READ the NAFB’s National Ag News for Wednesday, May 15th

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READ the NAFB’s National Ag News for Wednesday, May 15th

New Trade Aid Likely Days Away

Department of Agriculture officials say support for farmers dealing with depressed markets will be made available quickly. President Donald Trump has promised farmers $15 billion in aid following the latest round of tariffs implemented Friday. Speaking to farm broadcasters Tuesday, a slew of USDA officials discussed the new aid being prepared for farmers. USDA undersecretary for trade and foreign agricultural affairs Ted McKinney suggests a new package of aid for farmers is “days away.” McKinney also confirmed the formula for the payments will differ from the previous formula, which rewarded higher production and was not available if a farmer couldn’t produce a crop. Details are still being finalized and Farm Service Agency administrator Richard Fordyce says he has not received any instruction regarding distributing the payments. Agriculture Secretary Sonny Perdue confirmed the trade aid plan Friday, after previously stating there would be no additional aid this year. However, the failure to reach an agreement with China last week, and the additional tariffs, is putting more strain on U.S. farmers.

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Trump Plans to Meet with Chinese President Xi in June

President Donald Trump said on Monday that he would meet with Chinese President Xi (Zhee) Jinping next month. The announcement comes as the trade war between the two largest economies in the world grew even more intense. Reuters says China has already announced it would retaliate on a host of American goods, ranging from frozen vegetables to citrus fruits to natural gas. That move followed the Administration’s decision to hike tariffs on $200 billion in Chinese imports. Reuters says Trump mentioned this week that he would talk to Xi at a G-20 summit in late June. “Maybe something will happen,” he said during remarks at the White House. “We’re going to be having a meeting, as you know, at the G-20 in Japan and that’ll be, I think, probably a very fruitful meeting.” Speaking later at a White House dinner, Trump said it’ll be clear in three or four weeks if a U.S. trade delegation’s trip to Beijing two weeks ago was successful. China’s top diplomat says talks aren’t supposed to be a “one-way street” and need to be conducted on the basis of equality.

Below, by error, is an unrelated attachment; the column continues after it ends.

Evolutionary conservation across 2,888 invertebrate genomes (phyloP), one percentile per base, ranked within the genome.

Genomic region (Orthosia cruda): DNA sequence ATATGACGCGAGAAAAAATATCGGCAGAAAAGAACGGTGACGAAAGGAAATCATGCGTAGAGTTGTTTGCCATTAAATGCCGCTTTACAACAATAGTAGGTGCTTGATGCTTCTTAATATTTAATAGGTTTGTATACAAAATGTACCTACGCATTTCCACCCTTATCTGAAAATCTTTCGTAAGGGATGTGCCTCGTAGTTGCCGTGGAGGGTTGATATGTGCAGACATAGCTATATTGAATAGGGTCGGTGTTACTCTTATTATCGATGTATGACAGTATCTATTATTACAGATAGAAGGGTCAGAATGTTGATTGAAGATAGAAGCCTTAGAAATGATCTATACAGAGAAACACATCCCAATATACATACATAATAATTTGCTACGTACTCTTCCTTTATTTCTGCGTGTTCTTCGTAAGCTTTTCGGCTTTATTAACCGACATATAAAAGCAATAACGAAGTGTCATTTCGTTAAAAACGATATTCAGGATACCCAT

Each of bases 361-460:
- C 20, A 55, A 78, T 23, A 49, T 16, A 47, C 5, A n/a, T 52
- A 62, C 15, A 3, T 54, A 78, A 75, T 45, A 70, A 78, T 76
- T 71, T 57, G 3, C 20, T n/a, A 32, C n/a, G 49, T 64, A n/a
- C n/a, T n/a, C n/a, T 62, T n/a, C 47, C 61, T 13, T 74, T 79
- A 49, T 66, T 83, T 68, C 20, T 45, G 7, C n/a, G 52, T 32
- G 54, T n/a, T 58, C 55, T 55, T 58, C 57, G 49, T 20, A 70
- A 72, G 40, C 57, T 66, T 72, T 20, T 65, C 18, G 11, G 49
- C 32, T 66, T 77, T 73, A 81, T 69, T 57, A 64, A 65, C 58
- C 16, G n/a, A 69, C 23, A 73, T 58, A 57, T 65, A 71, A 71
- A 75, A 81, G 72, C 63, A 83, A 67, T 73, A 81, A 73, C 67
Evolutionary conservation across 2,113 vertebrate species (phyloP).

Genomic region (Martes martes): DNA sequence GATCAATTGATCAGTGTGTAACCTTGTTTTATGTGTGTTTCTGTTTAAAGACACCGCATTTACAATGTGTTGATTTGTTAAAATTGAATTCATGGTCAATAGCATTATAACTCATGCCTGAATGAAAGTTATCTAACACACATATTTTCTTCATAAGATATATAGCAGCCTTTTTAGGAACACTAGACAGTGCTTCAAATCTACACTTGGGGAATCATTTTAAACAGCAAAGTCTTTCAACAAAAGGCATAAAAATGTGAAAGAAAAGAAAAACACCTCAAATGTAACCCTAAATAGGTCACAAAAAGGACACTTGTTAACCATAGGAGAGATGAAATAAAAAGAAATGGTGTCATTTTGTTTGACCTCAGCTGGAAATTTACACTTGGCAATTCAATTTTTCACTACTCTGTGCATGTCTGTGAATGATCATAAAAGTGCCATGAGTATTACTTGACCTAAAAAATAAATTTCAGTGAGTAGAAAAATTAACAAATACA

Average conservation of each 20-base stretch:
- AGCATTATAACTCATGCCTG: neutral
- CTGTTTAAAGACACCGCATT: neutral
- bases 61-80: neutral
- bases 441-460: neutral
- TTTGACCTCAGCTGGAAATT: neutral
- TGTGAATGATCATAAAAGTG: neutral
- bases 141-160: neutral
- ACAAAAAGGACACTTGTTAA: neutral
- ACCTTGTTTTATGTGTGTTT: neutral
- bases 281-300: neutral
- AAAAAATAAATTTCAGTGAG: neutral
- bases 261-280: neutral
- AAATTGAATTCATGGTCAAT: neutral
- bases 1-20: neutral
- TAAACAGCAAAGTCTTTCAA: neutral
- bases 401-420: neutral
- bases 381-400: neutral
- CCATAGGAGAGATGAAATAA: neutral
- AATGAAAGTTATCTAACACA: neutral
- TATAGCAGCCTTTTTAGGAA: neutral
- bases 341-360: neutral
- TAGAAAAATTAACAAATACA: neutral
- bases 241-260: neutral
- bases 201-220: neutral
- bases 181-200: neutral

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Perdue Urging Japan to Reach a Quick Trade Deal with the U.S.

Ag Secretary Sonny Perdue says President Trump is looking forward to a trade deal with Japan “sooner rather than later.” The website FX Street Dot Com says Perdue called on Japan to quickly strike a trade deal with Washington that would cover farm products and a host of other goods. Perdue says the two countries can’t kick the trade can down the road forever and the president would “welcome an agreement” when he meets with Japan’s Prime Minister Shinzo Abe (AH-bay) later this year. In the same comments, Perdue acknowledged that a quick deal might be difficult. The details of the negotiations, including the timing of an eventual deal, are being left to the top negotiators of both countries. “We are very much aware of the elections of the upper body of Japan’s Parliament in July,” Perdue says. “We are respectful of that, but President Trump is expecting that Japan would treat us as the premier customer we are.” Trump hosted Abe at the White House last month. He hopes to clinch a deal in time for his visit to Tokyo on May 25-28.